I once had a romantic thought that I had some ‘earth mother’ in my veins. A few years ago, when I harvested my first season of 25kgs of olives from my 3 trees, I dispelled that myth. But somehow I get that good nurturing feeling when I occasionally get the urge to make preserves.
When we visited our friend Cynthia last week she greeted us by saying, “I was about to pick some grapefruit and oranges for you!” Nothing motivates me more than picking fresh produce and a winter cannot pass by without me cooking at least one batch of marmalade!
Use fresh, seasonal fruit
When I prepared the freshly picked citrus fruits I’m not sure if it was my imagination, but the citrus aromas were mouth wateringly more intense! If you cannot pick your own, try to buy the freshest citrus possible to get the best flavours and setting.
Marmalade by definition…..
is usually made from citrus fruits and it includes strips of peel. I always thought it was very British, but it is said that it is from the Seville area of Spain! Anyway, despite its apparent heritage, it is a firm favourite at the English breakfast table. I often use marmalade in cooking …… watch this space as I have earmarked a marmalade cake to make as a dessert as soon as the opportunity arises!
It’s all about the pectin content
Citrus fruits naturally contain plenty of pectin, the component that gives jams and fruit jellies their ability to set. Some fruits such as berries contain no pectin, therefore it needs to be ‘artificially’ added. In Europe and the US you can buy ‘jam sugar’ (sugar containing a % of pectin powder or sachets of pectin powder. The sachets are another ingredient that I buy when travelling or get visiting cousins and friends to bring for me. I see Amazon sells sachets of Tate & Lyle pectin powder, but have not tried buying it online. I did once send a photo and details of the packaging to a local supermarket buyer….. but I still await a response! With every farm stall and deli selling home-made preserves in South Africa there must surely be a market for this product? …… Is there anyone listening out there???).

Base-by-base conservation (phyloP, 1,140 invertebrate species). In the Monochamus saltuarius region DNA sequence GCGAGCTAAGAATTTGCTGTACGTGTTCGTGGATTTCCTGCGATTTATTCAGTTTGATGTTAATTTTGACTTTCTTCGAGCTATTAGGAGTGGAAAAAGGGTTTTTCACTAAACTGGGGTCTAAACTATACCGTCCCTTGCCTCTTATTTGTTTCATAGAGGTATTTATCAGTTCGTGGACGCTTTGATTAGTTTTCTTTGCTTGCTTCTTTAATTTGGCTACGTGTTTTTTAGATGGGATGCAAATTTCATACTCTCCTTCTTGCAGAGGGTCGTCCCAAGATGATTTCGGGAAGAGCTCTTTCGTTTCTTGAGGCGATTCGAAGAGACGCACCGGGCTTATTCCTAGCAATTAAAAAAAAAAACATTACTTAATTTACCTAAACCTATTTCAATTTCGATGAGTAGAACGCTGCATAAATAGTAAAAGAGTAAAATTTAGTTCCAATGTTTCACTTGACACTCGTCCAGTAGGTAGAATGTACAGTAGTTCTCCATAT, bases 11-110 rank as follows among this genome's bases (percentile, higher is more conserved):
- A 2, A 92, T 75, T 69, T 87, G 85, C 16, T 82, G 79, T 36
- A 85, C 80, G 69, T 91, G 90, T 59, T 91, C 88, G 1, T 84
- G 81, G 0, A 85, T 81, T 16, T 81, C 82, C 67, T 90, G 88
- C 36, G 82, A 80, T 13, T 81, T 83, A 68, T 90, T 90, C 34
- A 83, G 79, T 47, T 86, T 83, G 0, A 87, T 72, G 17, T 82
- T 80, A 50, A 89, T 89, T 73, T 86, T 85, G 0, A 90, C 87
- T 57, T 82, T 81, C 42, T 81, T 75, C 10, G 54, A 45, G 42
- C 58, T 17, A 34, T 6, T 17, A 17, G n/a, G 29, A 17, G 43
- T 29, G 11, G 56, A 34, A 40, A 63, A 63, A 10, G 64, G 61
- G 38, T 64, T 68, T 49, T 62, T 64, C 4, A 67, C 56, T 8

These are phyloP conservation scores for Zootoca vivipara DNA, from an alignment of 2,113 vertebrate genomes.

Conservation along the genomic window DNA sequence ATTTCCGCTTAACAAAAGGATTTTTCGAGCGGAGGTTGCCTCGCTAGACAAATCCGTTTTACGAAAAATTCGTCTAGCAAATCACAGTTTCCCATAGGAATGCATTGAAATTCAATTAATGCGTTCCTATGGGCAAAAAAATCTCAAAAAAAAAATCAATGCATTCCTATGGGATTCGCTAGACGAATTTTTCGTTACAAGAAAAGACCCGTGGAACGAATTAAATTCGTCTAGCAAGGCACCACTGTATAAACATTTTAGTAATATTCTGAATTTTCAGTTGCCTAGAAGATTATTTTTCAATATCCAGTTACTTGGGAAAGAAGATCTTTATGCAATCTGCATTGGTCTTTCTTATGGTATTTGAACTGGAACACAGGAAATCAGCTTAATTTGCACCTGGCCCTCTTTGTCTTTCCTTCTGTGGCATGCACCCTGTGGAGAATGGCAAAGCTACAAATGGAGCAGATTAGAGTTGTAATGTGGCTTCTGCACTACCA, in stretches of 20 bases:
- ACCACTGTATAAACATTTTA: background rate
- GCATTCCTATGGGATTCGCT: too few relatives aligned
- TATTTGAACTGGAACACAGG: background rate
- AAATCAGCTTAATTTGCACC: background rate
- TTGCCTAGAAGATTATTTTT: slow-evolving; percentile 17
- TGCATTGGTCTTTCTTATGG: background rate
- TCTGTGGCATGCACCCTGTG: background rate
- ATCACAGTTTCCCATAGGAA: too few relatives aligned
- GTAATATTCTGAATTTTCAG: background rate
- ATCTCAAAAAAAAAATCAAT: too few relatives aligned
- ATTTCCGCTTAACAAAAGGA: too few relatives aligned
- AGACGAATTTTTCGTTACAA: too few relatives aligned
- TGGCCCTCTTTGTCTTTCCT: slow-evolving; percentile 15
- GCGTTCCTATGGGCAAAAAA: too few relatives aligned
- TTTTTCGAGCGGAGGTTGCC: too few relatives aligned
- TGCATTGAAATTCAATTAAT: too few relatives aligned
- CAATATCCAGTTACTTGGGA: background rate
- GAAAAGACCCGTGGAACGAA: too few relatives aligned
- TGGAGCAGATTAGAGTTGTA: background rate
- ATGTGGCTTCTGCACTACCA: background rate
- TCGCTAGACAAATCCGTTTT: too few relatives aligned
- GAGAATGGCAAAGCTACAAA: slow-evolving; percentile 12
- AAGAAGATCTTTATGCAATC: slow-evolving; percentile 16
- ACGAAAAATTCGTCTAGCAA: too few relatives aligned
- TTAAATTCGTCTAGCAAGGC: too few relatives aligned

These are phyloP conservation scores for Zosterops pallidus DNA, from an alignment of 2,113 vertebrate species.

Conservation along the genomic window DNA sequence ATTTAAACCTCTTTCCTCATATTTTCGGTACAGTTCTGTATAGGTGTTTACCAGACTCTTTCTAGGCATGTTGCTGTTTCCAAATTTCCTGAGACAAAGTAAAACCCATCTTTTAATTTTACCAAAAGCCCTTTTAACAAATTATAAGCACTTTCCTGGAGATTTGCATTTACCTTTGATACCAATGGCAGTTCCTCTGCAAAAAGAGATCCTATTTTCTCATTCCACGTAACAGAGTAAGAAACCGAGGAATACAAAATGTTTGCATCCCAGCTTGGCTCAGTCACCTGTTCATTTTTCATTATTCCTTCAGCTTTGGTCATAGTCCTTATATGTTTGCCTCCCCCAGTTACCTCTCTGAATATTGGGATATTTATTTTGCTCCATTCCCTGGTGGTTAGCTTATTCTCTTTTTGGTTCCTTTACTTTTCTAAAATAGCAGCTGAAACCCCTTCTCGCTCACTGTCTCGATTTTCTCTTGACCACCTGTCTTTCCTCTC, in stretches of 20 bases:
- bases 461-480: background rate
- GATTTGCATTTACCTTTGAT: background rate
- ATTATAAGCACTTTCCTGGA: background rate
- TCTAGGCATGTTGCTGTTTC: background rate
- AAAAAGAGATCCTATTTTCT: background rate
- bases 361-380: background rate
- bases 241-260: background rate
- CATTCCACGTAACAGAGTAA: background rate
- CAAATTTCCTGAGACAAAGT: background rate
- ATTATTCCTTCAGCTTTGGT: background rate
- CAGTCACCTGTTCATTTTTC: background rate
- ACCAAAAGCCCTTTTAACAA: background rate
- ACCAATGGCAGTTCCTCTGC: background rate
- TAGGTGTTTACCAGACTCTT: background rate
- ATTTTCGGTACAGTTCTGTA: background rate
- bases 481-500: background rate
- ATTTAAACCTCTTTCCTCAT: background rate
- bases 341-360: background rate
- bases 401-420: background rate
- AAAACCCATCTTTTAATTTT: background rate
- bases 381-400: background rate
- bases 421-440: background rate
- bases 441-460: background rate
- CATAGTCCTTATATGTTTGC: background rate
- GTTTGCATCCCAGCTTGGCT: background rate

The ‘setting’ or gelling of a jam is dependent on 3 factors: the pectin, acid (pectin needs an acidic medium to act) and the sugar content. The lower the pectin levels the more sugar is required. If you want to reduce the sugar content of a jam you can do so if you add pectin. I rather like a slightly bitter marmalade, so I reduce the sugar by 50% and add my sachet of pectin powder.
As the pectin in citrus fruits is mostly contained in the pith (white part of the peel) and the pips, many recipes call for this to be placed in a muslin bag and submerged into the cooking jam. I find this much too much work, so my recipe is really quick and easy.
It may sound daunting, but don’t stress, I have broken the easy recipe down into 4 simple stages. You will find the details in there recipe here! Citrus Marmalade
I seldom need to buy bottles as we accumulate bottles to recycle for this purpose. I have detailed how to sterilize the bottles easily in the microwave, in the recipe.
Dress them up
Look out at stationers, craft and ‘Chinese’ shops for labels. I have a pile of paper doilies from my late Mother which I still tie onto the lids for a retro feel! Family and friends love receiving a jar of home- made goodies.
I may be more than usually afflicted by approaching senility but I cannot find a link to the actual marmalade recipe. (I’m making your cauliflower soup recipe tomorrow)
Hi Charles, I am please that you managed to sort this out. Hope you enjoyed your soup! Regards Robyn